The primary complaint of health care providers employed by the Department of Veterans Affairs (VA) is retaliation by management – including “sham peer reviews” and even dismissal – for speaking up about serious deficiencies in the VA’s medical system, several VA doctors said during a two-day meeting in Washington on how to improve veterans’ health care.
Dr. Rafael Montecino, a surgeon with the VA in eastern Kansas, complained that “when you try to make things more efficient, the system is working against you. They say that you are creating a hostile environment.”
And “when you complain, or you say like ‘You know, this is not the right thing,’ then you become a target and they gang together to get you out of there,” Dr. Montecino added.
Other complaints raised by VA physicians included inefficient scheduling systems, a lack of appropriate post-surgical care, lazy VA employees, and having their input ignored by VA management.
The discussion was hosted by the Foundation for Veterans Health Care (FHVC) and the National Association of Veterans Affairs Physicians and Dentists (NAVAPD) at the National Press Club prior to Thursday’s House and Senate hearings.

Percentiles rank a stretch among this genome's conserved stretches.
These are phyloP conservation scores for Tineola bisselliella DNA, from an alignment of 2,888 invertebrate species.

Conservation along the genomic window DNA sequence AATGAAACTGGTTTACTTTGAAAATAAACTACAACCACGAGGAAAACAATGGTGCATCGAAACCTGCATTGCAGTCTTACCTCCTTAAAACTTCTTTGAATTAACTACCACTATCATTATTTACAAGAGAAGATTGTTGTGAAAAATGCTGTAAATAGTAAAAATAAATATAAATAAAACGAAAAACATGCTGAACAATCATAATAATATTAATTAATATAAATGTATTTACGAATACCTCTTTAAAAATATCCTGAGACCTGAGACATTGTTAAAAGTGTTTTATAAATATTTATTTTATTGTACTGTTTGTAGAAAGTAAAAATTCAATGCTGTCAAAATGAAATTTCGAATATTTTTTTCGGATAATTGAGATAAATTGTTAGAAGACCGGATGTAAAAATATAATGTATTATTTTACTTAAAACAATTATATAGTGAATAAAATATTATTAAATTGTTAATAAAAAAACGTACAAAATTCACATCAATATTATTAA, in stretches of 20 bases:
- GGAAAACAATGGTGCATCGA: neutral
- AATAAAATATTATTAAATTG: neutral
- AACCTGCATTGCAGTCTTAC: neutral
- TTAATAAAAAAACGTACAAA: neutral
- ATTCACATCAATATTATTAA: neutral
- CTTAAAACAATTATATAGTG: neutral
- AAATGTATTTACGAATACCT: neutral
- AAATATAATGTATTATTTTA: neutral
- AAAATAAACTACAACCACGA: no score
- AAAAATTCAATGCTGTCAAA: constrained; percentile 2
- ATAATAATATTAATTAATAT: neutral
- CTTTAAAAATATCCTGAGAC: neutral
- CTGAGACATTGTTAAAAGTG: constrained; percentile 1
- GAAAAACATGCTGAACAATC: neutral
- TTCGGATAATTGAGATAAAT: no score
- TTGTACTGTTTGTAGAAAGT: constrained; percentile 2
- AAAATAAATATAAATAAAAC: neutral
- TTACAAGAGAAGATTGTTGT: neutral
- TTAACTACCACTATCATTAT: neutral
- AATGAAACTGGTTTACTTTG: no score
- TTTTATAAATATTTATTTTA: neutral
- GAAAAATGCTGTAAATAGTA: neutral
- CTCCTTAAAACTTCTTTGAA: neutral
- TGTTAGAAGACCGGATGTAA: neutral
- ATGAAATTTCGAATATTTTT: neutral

“I mean, you know, I got fired from the VA many times,” Rep. Dan Benishek (R-MI), chairman of the House Committee on Veterans’ Affairs’ Subcommittee on Health who is also a doctor, commiserated with the physicians, dentists, and others talking about retaliation for complaining about substandard conditions in VA medical facilities,
“You have to be willing to put your career on the line, frankly,” Benishek told them, recounting that he had been fired by the VA himself for voicing his concerns, but that he was eventually re-hired because of the scarcity of surgeons in his rural area.
The majority of the doctors who testified complained of “sham peer reviews” – a name given to the abuse of a medical peer review process to attack a doctor for personal or other non-medical reasons.
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